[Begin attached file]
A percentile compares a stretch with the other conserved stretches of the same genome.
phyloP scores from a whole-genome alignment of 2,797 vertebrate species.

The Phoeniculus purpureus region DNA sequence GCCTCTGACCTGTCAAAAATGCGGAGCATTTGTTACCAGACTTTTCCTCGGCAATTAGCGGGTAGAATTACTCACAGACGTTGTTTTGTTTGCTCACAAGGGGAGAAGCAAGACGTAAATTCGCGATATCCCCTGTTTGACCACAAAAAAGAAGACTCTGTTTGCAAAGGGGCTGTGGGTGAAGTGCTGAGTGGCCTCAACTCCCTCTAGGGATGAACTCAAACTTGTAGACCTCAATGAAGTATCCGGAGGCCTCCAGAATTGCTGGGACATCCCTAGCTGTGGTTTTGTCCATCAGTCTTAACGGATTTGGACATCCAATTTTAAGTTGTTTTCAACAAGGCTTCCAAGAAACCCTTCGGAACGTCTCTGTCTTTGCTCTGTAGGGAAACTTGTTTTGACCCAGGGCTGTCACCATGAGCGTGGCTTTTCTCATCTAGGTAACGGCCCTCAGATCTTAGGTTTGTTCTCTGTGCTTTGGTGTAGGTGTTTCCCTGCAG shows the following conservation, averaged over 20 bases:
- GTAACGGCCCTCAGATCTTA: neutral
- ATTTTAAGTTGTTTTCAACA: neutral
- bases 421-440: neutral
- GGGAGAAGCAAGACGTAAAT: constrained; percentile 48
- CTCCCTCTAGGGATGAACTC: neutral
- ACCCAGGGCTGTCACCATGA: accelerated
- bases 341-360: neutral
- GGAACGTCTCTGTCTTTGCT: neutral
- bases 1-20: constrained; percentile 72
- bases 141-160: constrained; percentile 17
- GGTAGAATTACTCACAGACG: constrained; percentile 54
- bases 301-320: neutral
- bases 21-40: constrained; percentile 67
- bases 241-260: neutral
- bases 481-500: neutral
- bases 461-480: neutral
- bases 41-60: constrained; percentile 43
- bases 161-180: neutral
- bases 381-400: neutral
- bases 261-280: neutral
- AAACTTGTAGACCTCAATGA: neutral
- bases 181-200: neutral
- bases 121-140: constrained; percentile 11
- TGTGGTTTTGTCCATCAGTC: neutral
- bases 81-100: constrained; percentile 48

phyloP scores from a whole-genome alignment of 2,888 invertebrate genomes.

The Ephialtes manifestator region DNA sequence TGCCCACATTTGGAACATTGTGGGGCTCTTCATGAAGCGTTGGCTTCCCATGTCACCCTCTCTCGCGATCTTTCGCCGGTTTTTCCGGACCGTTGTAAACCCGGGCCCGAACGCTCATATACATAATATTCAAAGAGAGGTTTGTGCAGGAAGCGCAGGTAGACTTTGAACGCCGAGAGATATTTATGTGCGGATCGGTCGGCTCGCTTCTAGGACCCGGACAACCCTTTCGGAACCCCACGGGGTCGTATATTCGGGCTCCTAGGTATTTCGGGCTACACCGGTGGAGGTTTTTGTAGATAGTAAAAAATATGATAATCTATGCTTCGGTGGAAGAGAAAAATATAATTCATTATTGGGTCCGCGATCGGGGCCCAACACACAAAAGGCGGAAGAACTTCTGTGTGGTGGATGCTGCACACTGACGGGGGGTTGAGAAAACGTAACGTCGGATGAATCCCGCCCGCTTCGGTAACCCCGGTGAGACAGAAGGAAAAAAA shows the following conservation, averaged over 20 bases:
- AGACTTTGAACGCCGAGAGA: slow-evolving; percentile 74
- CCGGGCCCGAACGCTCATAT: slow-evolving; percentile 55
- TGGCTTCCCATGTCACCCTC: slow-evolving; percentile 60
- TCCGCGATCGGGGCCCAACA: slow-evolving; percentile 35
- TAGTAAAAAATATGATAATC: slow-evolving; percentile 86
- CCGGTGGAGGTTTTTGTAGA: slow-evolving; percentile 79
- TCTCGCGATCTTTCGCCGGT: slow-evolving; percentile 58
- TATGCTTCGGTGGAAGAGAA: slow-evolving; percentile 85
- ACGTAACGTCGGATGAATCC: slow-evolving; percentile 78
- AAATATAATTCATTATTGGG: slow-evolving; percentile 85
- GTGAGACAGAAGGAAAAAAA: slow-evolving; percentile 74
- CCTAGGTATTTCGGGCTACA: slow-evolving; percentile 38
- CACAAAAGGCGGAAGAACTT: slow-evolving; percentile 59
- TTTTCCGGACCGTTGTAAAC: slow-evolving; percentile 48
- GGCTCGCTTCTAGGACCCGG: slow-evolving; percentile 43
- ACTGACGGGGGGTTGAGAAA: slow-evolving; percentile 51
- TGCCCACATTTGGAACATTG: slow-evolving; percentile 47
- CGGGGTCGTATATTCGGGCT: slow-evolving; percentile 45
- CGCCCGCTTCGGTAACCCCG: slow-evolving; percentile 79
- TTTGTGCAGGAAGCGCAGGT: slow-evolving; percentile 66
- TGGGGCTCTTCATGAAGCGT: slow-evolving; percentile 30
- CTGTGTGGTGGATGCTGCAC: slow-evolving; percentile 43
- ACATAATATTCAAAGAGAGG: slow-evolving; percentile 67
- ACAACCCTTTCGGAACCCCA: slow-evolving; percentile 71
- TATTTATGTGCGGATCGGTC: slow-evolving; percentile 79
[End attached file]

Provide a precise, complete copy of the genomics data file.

A percentile compares a stretch with the other conserved stretches of the same genome.
phyloP scores from a whole-genome alignment of 2,797 vertebrate species.

The Phoeniculus purpureus region DNA sequence GCCTCTGACCTGTCAAAAATGCGGAGCATTTGTTACCAGACTTTTCCTCGGCAATTAGCGGGTAGAATTACTCACAGACGTTGTTTTGTTTGCTCACAAGGGGAGAAGCAAGACGTAAATTCGCGATATCCCCTGTTTGACCACAAAAAAGAAGACTCTGTTTGCAAAGGGGCTGTGGGTGAAGTGCTGAGTGGCCTCAACTCCCTCTAGGGATGAACTCAAACTTGTAGACCTCAATGAAGTATCCGGAGGCCTCCAGAATTGCTGGGACATCCCTAGCTGTGGTTTTGTCCATCAGTCTTAACGGATTTGGACATCCAATTTTAAGTTGTTTTCAACAAGGCTTCCAAGAAACCCTTCGGAACGTCTCTGTCTTTGCTCTGTAGGGAAACTTGTTTTGACCCAGGGCTGTCACCATGAGCGTGGCTTTTCTCATCTAGGTAACGGCCCTCAGATCTTAGGTTTGTTCTCTGTGCTTTGGTGTAGGTGTTTCCCTGCAG shows the following conservation, averaged over 20 bases:
- GTAACGGCCCTCAGATCTTA: neutral
- ATTTTAAGTTGTTTTCAACA: neutral
- bases 421-440: neutral
- GGGAGAAGCAAGACGTAAAT: constrained; percentile 48
- CTCCCTCTAGGGATGAACTC: neutral
- ACCCAGGGCTGTCACCATGA: accelerated
- bases 341-360: neutral
- GGAACGTCTCTGTCTTTGCT: neutral
- bases 1-20: constrained; percentile 72
- bases 141-160: constrained; percentile 17
- GGTAGAATTACTCACAGACG: constrained; percentile 54
- bases 301-320: neutral
- bases 21-40: constrained; percentile 67
- bases 241-260: neutral
- bases 481-500: neutral
- bases 461-480: neutral
- bases 41-60: constrained; percentile 43
- bases 161-180: neutral
- bases 381-400: neutral
- bases 261-280: neutral
- AAACTTGTAGACCTCAATGA: neutral
- bases 181-200: neutral
- bases 121-140: constrained; percentile 11
- TGTGGTTTTGTCCATCAGTC: neutral
- bases 81-100: constrained; percentile 48

phyloP scores from a whole-genome alignment of 2,888 invertebrate genomes.

The Ephialtes manifestator region DNA sequence TGCCCACATTTGGAACATTGTGGGGCTCTTCATGAAGCGTTGGCTTCCCATGTCACCCTCTCTCGCGATCTTTCGCCGGTTTTTCCGGACCGTTGTAAACCCGGGCCCGAACGCTCATATACATAATATTCAAAGAGAGGTTTGTGCAGGAAGCGCAGGTAGACTTTGAACGCCGAGAGATATTTATGTGCGGATCGGTCGGCTCGCTTCTAGGACCCGGACAACCCTTTCGGAACCCCACGGGGTCGTATATTCGGGCTCCTAGGTATTTCGGGCTACACCGGTGGAGGTTTTTGTAGATAGTAAAAAATATGATAATCTATGCTTCGGTGGAAGAGAAAAATATAATTCATTATTGGGTCCGCGATCGGGGCCCAACACACAAAAGGCGGAAGAACTTCTGTGTGGTGGATGCTGCACACTGACGGGGGGTTGAGAAAACGTAACGTCGGATGAATCCCGCCCGCTTCGGTAACCCCGGTGAGACAGAAGGAAAAAAA shows the following conservation, averaged over 20 bases:
- AGACTTTGAACGCCGAGAGA: slow-evolving; percentile 74
- CCGGGCCCGAACGCTCATAT: slow-evolving; percentile 55
- TGGCTTCCCATGTCACCCTC: slow-evolving; percentile 60
- TCCGCGATCGGGGCCCAACA: slow-evolving; percentile 35
- TAGTAAAAAATATGATAATC: slow-evolving; percentile 86
- CCGGTGGAGGTTTTTGTAGA: slow-evolving; percentile 79
- TCTCGCGATCTTTCGCCGGT: slow-evolving; percentile 58
- TATGCTTCGGTGGAAGAGAA: slow-evolving; percentile 85
- ACGTAACGTCGGATGAATCC: slow-evolving; percentile 78
- AAATATAATTCATTATTGGG: slow-evolving; percentile 85
- GTGAGACAGAAGGAAAAAAA: slow-evolving; percentile 74
- CCTAGGTATTTCGGGCTACA: slow-evolving; percentile 38
- CACAAAAGGCGGAAGAACTT: slow-evolving; percentile 59
- TTTTCCGGACCGTTGTAAAC: slow-evolving; percentile 48
- GGCTCGCTTCTAGGACCCGG: slow-evolving; percentile 43
- ACTGACGGGGGGTTGAGAAA: slow-evolving; percentile 51
- TGCCCACATTTGGAACATTG: slow-evolving; percentile 47
- CGGGGTCGTATATTCGGGCT: slow-evolving; percentile 45
- CGCCCGCTTCGGTAACCCCG: slow-evolving; percentile 79
- TTTGTGCAGGAAGCGCAGGT: slow-evolving; percentile 66
- TGGGGCTCTTCATGAAGCGT: slow-evolving; percentile 30
- CTGTGTGGTGGATGCTGCAC: slow-evolving; percentile 43
- ACATAATATTCAAAGAGAGG: slow-evolving; percentile 67
- ACAACCCTTTCGGAACCCCA: slow-evolving; percentile 71
- TATTTATGTGCGGATCGGTC: slow-evolving; percentile 79